The moment in time to effect the change in mode of operation of the struts is irrespective of the existing relative motions of the devices existing at that moment. If the mode of operation of the struts occurs at a time of maximum relative velocity of the two devices, the imposed forces between the pin and sleeve would be greater than that load necessary to shorten the struts; consequently the loaded struts will shorten allowing a motion of the sleeve.
The relative motions of the two devices are periodic therefore at a given movement when the relative velocity of the two devices becomes zero the loading between the two devices will only be those loads which are existing externally such as waves, wind, current, etc. the load necessary to effect a shortening of said struts will be larger than those loads imposed externally, subsequently the two devices are blocked relative to each other. With the transverse motions of the two devices effectively blocked, the pin is free to move axially within the blocked sleeve allowing for a further coupling to be completed to arrest the relative axial motions of the two devices and subsequently the connection can be made.
According to the invention each of the struts connecting the swingable sleeve to the device supporting the sleeve preferably comprises at least two cylinder piston units joined in series. The first of said cylinder piston units on each strut is connected to each similar cylinder piston unit on each of the other struts by a hydraulic circuit having shut-off valves. The hydraulic circuit connecting the said cylinders having the shut-off valves open allow the flow of liquid from one unit into other or others which guarantees in the beginning of performing the coupling the free movability of the sleeve. With the shut-off valves of the said hydraulic circuit in the closed position each said cylinder piston unit will work independently drawing fluid from a reservoir to freely extend but being blocked against shortening by fluid from said units being unable to pass a uni-directional valve in the hydraulic circuit.
The second cylinder piston unit or units connected in series with the said first cylinder piston unit to form the said strut is or are connected to a hydraulic circuit which is couled with an accumulator. Incorporated in the hydraulic circuit will be a non-return valve which allows fluid to leave said cylinder piston unit or units against the action of the accumulator but does not allow return of fluid into the said cylinder piston unit or units.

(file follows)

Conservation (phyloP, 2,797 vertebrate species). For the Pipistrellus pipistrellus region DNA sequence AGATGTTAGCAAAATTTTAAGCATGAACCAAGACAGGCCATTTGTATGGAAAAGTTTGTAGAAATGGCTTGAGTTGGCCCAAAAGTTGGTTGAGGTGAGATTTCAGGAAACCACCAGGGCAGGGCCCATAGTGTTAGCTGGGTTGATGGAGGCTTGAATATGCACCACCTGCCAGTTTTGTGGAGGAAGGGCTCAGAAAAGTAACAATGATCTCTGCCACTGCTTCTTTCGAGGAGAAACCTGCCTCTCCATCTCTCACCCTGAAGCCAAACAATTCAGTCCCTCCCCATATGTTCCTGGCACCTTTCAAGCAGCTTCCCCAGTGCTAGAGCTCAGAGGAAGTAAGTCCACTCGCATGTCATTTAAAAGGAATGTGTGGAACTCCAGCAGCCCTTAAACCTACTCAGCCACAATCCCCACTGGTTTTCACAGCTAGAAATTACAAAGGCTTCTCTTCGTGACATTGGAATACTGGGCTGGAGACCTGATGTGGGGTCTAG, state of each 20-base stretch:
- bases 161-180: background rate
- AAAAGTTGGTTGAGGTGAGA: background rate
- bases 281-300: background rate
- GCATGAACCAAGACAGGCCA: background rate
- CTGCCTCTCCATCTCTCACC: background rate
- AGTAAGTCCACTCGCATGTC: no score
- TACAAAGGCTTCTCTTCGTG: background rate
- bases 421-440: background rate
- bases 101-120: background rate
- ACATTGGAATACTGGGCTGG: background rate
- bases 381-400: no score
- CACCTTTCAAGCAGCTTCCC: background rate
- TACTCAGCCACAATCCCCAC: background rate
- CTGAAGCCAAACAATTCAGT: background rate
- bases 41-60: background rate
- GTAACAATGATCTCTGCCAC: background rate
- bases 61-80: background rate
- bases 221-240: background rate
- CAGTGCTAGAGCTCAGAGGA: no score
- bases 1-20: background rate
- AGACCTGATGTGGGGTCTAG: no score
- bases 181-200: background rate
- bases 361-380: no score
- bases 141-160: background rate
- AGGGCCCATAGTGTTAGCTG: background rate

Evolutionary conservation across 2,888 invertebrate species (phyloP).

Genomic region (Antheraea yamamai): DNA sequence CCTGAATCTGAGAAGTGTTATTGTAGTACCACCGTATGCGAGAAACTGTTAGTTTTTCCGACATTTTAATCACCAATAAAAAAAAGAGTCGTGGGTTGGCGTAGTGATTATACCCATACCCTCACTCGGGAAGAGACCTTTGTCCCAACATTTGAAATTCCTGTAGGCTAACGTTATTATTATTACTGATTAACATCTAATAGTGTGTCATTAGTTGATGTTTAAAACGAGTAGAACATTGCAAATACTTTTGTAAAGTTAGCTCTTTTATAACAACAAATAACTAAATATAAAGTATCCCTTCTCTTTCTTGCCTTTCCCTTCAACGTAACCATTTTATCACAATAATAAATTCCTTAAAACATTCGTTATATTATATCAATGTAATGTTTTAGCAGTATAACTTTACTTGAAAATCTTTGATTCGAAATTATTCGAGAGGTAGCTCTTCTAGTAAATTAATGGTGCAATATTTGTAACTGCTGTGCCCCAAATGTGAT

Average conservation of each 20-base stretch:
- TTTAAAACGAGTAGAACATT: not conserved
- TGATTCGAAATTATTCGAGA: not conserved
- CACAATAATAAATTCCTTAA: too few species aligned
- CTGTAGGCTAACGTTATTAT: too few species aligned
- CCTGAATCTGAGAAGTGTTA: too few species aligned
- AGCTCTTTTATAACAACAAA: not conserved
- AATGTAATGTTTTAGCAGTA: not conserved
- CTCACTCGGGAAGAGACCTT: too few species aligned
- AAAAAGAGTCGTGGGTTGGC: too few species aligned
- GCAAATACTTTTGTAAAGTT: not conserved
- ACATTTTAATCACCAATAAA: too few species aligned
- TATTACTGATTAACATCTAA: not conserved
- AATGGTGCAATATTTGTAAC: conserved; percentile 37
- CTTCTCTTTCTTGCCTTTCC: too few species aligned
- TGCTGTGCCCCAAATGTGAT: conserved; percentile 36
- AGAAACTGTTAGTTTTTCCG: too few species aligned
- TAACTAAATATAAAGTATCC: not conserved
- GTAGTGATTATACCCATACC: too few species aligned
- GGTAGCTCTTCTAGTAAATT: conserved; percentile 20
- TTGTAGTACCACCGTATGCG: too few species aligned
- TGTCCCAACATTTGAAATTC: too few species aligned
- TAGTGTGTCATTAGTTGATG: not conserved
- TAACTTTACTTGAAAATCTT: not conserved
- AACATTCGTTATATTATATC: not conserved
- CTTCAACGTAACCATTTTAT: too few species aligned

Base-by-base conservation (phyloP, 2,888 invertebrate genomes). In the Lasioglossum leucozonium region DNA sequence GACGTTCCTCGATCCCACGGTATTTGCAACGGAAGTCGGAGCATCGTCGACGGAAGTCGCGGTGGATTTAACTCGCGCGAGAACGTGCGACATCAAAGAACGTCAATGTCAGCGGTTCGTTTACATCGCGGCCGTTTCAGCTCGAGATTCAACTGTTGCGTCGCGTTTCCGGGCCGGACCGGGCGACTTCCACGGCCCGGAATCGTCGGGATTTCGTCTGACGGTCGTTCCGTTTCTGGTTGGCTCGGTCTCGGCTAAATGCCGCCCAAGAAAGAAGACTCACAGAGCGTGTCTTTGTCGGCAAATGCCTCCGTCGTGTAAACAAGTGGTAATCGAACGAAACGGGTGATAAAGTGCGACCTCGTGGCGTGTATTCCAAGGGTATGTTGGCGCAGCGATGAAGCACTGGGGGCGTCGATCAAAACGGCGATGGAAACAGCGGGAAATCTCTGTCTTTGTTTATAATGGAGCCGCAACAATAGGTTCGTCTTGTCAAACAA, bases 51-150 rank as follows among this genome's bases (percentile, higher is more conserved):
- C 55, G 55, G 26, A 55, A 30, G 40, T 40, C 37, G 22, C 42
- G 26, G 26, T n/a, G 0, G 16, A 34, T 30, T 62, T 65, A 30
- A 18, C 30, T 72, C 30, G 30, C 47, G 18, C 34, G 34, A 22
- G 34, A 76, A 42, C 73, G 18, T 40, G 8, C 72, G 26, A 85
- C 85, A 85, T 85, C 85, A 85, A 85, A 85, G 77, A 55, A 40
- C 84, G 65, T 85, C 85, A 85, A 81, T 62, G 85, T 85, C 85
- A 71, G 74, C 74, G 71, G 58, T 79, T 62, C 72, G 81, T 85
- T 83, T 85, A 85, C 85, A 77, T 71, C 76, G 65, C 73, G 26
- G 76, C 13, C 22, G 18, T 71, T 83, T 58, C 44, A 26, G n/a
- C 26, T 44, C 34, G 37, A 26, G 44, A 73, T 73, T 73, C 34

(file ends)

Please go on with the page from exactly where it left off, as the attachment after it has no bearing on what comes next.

One can achieve the function of the second said cylinder piston units, coupled to an accumulator, by replacing them with units which pertain to constant load with displacement units as exhibited by non-viscous shock absorbers.
According to the invention the said struts comprising of the said first and second cylinder piston units are free to extend and shorten with the shut-off valves of the first said hydraulic circuit being in the open position and with the said shut-off valves closed the struts can freely extend but can shorten only under the action of a compressive load greater than that imposed by the accumulator pressure acting on the second said cylinder piston units.
Preferably the cylinders of the second units of each strut have a total piston cross sectional area less than that of the cylinders of the first unit.
After performing the coupling and prior to making the final connection, the sleeve with the pin in it has to be returned towards the central position because in general the sleeve at the end of the coupling with blocked first units will be in an inclined position whilst for at least one of the second units a displacement did take place against the pressure of the accumulator.
By connecting the accumulator with the first units one achieves that said units return the sleeve to the central position. The first cylinder units become completely extended and the second cylinder units become completely contracted, the geometry being such that the sleeve is centralized.
The purpose of the struts is to arrest and eventually block the movements of the sleeve by restraining the sleeve transversely to the axis of the sleeve at a distance from the pivotable suspension. To locate the axis of said struts transverse to the axis of the sleeve requires a considerable amount of space. The invention to this end provides that the struts placed between sleeve and other device are at a sharp angle with the axis of the sleeve. With said inclined positioning a considerable saving in space is obtained, albeit at the cost of a somewhat favourable load.
A further saving in space and excellent distribution of forces can be obtained in case the cylinders of the first and second units are arranged around each other.
The pivotable suspension of the sleeve can comprise a ball joint, e.g. in the form of spherical discs resting one in the other. The joint, however, can also comprise an elastomer, e.g. in the form of a layer between two concentric spherical discs.